As if not to be outdone, the Los Angeles Herald-Examiner headlined: “They Change Trash into Cash” and then proceeded to give a description of the San Fernando plant.
Now this type of reporting does stimulate interest in the value of conserving wastes, but it also does tend to put too much emphasis on the gold, and not enough on the garbage. Once you do that, you’re in trouble.
Refuse disposal is a municipal responsibility. Disposal costs are continually rising, as suitable landfill sites disappear and dumps are outlawed. Composting is a practical and economical treatment method. It doesn’t need embellishment with claims of gold, nor should it be saddled with the speculative risks associated with gold rushes.
January-February 1970: What Kind Of Social Purpose Do Plastic Refuse Bags Have?
“Plastic refuse bags ready for take-off” went the headline in the magazine, Chemical and Engineering News. The subtitle amplified as follows: “Bag approval in New York City could trigger market worth millions of dollars to polyethylene makers.”
The lead paragraph went like this: “Pollution fighting never looked more profitable. After a summer of crucial testing, plastic bag makers are figuring several hundred million dollars in sales which could soon materialize from a wide-open market for disposable refuse bags of low-density polyethylene.”
The last paragraph closed this way: “A domino effect from New York City could substitute the refuse bag for the garbage can across the country, combining profits for polyethylene makers with long-sought social purpose.”
Maybe we should fight any domino effect tooth-and-nail. It’s one thing to be polluters in an affluent society, but it’s something else to be known as the people with the plastic bag social conscience.
November-December 1972: Organic Agriculture, A Force to Clean Up Wastes for Land Application
Land application of wastes appears at long last to becoming official United States policy — albeit in a very mild way. At least, more and more high-placed government agencies are condemning the practice of dumping sewage sludge in the ocean. By a process of elimination, the land is an alternative.
Initial recommendations call for finding land that is federally or state owned, of low value, and using wastes to reclaim such land. There certainly is credit to these recommendations, but it must be realized that such a philosophy is a most modest step to the long-range societal needs of recycling wastes. What is truly needed is an overall plan of relating waste management to agriculture. Once this relationship is clearly established, other beneficial results will follow.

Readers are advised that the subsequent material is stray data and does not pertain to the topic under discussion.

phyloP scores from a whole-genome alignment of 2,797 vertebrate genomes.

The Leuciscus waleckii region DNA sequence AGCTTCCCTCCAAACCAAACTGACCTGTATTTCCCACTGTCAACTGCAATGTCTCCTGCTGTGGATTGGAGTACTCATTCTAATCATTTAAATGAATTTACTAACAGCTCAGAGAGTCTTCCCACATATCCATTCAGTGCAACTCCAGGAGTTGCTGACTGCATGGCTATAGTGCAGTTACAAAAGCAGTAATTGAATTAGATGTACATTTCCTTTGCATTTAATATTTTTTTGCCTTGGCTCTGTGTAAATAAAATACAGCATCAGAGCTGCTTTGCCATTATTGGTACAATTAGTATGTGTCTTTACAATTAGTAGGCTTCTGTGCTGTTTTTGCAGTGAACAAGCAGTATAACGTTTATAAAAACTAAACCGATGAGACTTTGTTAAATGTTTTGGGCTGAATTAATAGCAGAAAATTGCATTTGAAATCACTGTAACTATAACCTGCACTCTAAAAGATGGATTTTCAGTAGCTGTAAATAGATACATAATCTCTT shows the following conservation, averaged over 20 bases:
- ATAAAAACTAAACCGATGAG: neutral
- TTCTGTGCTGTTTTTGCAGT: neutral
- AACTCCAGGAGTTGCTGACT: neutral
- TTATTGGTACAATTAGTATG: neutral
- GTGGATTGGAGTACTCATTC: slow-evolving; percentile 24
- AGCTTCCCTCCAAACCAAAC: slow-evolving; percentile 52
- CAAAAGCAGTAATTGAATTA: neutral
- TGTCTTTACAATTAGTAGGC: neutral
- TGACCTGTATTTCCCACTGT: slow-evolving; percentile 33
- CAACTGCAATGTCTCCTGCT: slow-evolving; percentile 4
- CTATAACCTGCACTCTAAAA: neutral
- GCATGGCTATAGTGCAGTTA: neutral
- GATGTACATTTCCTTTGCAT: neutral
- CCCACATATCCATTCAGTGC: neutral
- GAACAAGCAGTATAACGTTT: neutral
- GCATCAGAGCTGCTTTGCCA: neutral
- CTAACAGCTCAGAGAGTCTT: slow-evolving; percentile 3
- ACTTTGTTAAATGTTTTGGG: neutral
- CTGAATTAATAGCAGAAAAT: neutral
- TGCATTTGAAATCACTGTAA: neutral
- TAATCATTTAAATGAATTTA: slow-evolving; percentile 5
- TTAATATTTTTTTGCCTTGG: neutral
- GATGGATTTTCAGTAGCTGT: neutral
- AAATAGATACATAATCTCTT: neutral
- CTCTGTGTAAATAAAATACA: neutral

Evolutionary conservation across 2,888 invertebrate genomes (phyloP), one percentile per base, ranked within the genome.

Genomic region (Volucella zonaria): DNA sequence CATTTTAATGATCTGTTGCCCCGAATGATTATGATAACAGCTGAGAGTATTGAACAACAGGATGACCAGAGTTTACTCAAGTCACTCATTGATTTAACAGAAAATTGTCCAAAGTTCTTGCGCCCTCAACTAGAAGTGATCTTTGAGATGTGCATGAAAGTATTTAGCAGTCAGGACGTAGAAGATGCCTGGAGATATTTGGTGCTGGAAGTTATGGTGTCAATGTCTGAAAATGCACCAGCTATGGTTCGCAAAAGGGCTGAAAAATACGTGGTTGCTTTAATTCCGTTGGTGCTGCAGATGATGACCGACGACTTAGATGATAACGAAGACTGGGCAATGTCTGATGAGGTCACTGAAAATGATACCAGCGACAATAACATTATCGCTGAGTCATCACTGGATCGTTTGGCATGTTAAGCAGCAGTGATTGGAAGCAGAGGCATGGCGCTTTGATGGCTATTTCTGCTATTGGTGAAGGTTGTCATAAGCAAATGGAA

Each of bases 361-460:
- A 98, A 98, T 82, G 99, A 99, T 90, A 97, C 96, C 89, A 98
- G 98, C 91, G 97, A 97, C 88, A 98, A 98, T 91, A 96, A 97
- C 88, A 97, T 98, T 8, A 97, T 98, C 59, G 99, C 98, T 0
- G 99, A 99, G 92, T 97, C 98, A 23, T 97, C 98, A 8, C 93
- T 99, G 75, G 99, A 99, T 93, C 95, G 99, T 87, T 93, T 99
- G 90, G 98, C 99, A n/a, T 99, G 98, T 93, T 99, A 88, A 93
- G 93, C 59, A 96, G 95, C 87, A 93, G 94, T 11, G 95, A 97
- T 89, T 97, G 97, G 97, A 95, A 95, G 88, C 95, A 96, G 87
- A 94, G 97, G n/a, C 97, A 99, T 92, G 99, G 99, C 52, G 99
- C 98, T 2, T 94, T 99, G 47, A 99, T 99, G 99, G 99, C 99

These results include:
• Maintaining of farms around cities so that waste hauling costs are minimized; presently, urban and industrial development are eliminating farms rapidly. (There are obvious advantages other than recycling wastes cheaply to such local farms — fresher foods, better quality foods, open space, etc. — all from having farms closer to cities.)
• Transference of waste disposal expenditures to help pay for applying such wastes to farmland.
• The obvious need “to clean up” wastes and to eliminate toxic elements from getting into the waste stream in the first place.
March-April 1975: The Improving Socio-Economics Of Composting
Instead of the usual cries: “Don’t dump it on us!” and “If it’s so good, let the city people keep it!”, the neighbors are proud to have an environmentally-rational, economically-sound recycling plant that already is attracting visitors from all over the nation.
And — simultaneously with the rising costs of alternative treatment methods and fertilizer prices is the growing consciousness for a low-energy U.S. agricultural system. The same forces that demand resource recovery also demand an interrelationship between farms and cities, between food production and wastes-on-the-land, between city streets and crop rows. The issue of waste management has left the confines of the engineering department. Waste management is now interwoven within the entire fabric of our society. …The question is no longer whether the socio-economics are right for composting. Instead, it’s when our nation’s and the world’s policy-makers will make the discovery.